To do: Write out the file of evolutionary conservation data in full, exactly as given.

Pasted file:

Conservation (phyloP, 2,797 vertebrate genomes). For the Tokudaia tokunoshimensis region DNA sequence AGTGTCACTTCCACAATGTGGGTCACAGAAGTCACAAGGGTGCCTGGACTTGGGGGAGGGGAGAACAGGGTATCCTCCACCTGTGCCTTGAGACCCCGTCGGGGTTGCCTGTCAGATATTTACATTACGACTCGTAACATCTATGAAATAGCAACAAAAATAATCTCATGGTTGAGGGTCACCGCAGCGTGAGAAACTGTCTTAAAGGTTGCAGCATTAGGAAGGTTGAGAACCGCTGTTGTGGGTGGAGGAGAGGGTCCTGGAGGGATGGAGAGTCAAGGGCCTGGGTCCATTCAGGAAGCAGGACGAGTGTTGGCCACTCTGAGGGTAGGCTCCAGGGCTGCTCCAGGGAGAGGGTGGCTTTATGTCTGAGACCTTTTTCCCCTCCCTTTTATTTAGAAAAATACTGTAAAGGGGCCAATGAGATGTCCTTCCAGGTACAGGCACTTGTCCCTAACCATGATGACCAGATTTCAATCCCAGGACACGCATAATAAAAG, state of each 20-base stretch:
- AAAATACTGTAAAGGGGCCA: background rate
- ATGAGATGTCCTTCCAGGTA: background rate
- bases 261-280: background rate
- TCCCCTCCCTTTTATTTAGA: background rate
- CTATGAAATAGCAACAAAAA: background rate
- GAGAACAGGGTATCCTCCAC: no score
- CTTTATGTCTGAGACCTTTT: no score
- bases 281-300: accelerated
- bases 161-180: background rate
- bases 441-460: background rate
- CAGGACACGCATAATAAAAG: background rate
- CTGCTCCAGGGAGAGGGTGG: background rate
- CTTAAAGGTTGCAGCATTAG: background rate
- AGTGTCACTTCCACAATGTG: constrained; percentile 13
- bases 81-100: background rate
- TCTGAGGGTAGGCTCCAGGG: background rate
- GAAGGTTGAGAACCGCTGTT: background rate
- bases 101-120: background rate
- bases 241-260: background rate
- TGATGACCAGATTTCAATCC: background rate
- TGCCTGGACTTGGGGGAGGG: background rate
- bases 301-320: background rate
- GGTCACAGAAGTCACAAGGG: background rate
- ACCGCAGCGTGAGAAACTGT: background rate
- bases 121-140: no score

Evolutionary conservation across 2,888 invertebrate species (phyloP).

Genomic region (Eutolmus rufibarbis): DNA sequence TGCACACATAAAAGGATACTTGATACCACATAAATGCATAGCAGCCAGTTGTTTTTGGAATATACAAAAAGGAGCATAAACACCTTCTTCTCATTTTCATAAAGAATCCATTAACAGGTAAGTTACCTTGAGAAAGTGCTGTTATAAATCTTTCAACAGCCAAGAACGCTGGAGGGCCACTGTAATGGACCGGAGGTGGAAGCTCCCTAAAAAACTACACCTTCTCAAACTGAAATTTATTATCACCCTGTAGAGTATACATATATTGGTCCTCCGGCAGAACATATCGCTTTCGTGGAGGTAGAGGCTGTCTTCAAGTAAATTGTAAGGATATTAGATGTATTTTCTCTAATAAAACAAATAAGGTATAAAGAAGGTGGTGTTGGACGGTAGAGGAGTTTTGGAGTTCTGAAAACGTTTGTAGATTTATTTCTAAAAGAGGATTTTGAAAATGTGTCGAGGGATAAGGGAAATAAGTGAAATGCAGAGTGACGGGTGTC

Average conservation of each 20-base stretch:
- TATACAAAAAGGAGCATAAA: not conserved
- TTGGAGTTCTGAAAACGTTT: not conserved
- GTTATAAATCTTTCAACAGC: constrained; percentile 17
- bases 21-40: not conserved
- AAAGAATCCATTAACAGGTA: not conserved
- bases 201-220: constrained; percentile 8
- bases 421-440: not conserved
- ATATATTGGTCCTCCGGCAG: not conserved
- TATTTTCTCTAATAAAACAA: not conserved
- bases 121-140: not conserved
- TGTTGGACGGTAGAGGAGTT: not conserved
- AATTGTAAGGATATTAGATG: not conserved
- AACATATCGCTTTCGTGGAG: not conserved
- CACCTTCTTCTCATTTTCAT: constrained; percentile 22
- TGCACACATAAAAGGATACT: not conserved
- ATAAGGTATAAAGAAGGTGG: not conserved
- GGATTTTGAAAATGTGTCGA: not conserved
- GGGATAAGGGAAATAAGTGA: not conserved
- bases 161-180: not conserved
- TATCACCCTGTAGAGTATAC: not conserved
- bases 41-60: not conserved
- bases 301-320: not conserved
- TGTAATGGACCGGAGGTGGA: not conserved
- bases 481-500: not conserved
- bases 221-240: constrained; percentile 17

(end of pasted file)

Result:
Conservation (phyloP, 2,797 vertebrate genomes). For the Tokudaia tokunoshimensis region DNA sequence AGTGTCACTTCCACAATGTGGGTCACAGAAGTCACAAGGGTGCCTGGACTTGGGGGAGGGGAGAACAGGGTATCCTCCACCTGTGCCTTGAGACCCCGTCGGGGTTGCCTGTCAGATATTTACATTACGACTCGTAACATCTATGAAATAGCAACAAAAATAATCTCATGGTTGAGGGTCACCGCAGCGTGAGAAACTGTCTTAAAGGTTGCAGCATTAGGAAGGTTGAGAACCGCTGTTGTGGGTGGAGGAGAGGGTCCTGGAGGGATGGAGAGTCAAGGGCCTGGGTCCATTCAGGAAGCAGGACGAGTGTTGGCCACTCTGAGGGTAGGCTCCAGGGCTGCTCCAGGGAGAGGGTGGCTTTATGTCTGAGACCTTTTTCCCCTCCCTTTTATTTAGAAAAATACTGTAAAGGGGCCAATGAGATGTCCTTCCAGGTACAGGCACTTGTCCCTAACCATGATGACCAGATTTCAATCCCAGGACACGCATAATAAAAG, state of each 20-base stretch:
- AAAATACTGTAAAGGGGCCA: background rate
- ATGAGATGTCCTTCCAGGTA: background rate
- bases 261-280: background rate
- TCCCCTCCCTTTTATTTAGA: background rate
- CTATGAAATAGCAACAAAAA: background rate
- GAGAACAGGGTATCCTCCAC: no score
- CTTTATGTCTGAGACCTTTT: no score
- bases 281-300: accelerated
- bases 161-180: background rate
- bases 441-460: background rate
- CAGGACACGCATAATAAAAG: background rate
- CTGCTCCAGGGAGAGGGTGG: background rate
- CTTAAAGGTTGCAGCATTAG: background rate
- AGTGTCACTTCCACAATGTG: constrained; percentile 13
- bases 81-100: background rate
- TCTGAGGGTAGGCTCCAGGG: background rate
- GAAGGTTGAGAACCGCTGTT: background rate
- bases 101-120: background rate
- bases 241-260: background rate
- TGATGACCAGATTTCAATCC: background rate
- TGCCTGGACTTGGGGGAGGG: background rate
- bases 301-320: background rate
- GGTCACAGAAGTCACAAGGG: background rate
- ACCGCAGCGTGAGAAACTGT: background rate
- bases 121-140: no score

Evolutionary conservation across 2,888 invertebrate species (phyloP).

Genomic region (Eutolmus rufibarbis): DNA sequence TGCACACATAAAAGGATACTTGATACCACATAAATGCATAGCAGCCAGTTGTTTTTGGAATATACAAAAAGGAGCATAAACACCTTCTTCTCATTTTCATAAAGAATCCATTAACAGGTAAGTTACCTTGAGAAAGTGCTGTTATAAATCTTTCAACAGCCAAGAACGCTGGAGGGCCACTGTAATGGACCGGAGGTGGAAGCTCCCTAAAAAACTACACCTTCTCAAACTGAAATTTATTATCACCCTGTAGAGTATACATATATTGGTCCTCCGGCAGAACATATCGCTTTCGTGGAGGTAGAGGCTGTCTTCAAGTAAATTGTAAGGATATTAGATGTATTTTCTCTAATAAAACAAATAAGGTATAAAGAAGGTGGTGTTGGACGGTAGAGGAGTTTTGGAGTTCTGAAAACGTTTGTAGATTTATTTCTAAAAGAGGATTTTGAAAATGTGTCGAGGGATAAGGGAAATAAGTGAAATGCAGAGTGACGGGTGTC

Average conservation of each 20-base stretch:
- TATACAAAAAGGAGCATAAA: not conserved
- TTGGAGTTCTGAAAACGTTT: not conserved
- GTTATAAATCTTTCAACAGC: constrained; percentile 17
- bases 21-40: not conserved
- AAAGAATCCATTAACAGGTA: not conserved
- bases 201-220: constrained; percentile 8
- bases 421-440: not conserved
- ATATATTGGTCCTCCGGCAG: not conserved
- TATTTTCTCTAATAAAACAA: not conserved
- bases 121-140: not conserved
- TGTTGGACGGTAGAGGAGTT: not conserved
- AATTGTAAGGATATTAGATG: not conserved
- AACATATCGCTTTCGTGGAG: not conserved
- CACCTTCTTCTCATTTTCAT: constrained; percentile 22
- TGCACACATAAAAGGATACT: not conserved
- ATAAGGTATAAAGAAGGTGG: not conserved
- GGATTTTGAAAATGTGTCGA: not conserved
- GGGATAAGGGAAATAAGTGA: not conserved
- bases 161-180: not conserved
- TATCACCCTGTAGAGTATAC: not conserved
- bases 41-60: not conserved
- bases 301-320: not conserved
- TGTAATGGACCGGAGGTGGA: not conserved
- bases 481-500: not conserved
- bases 221-240: constrained; percentile 17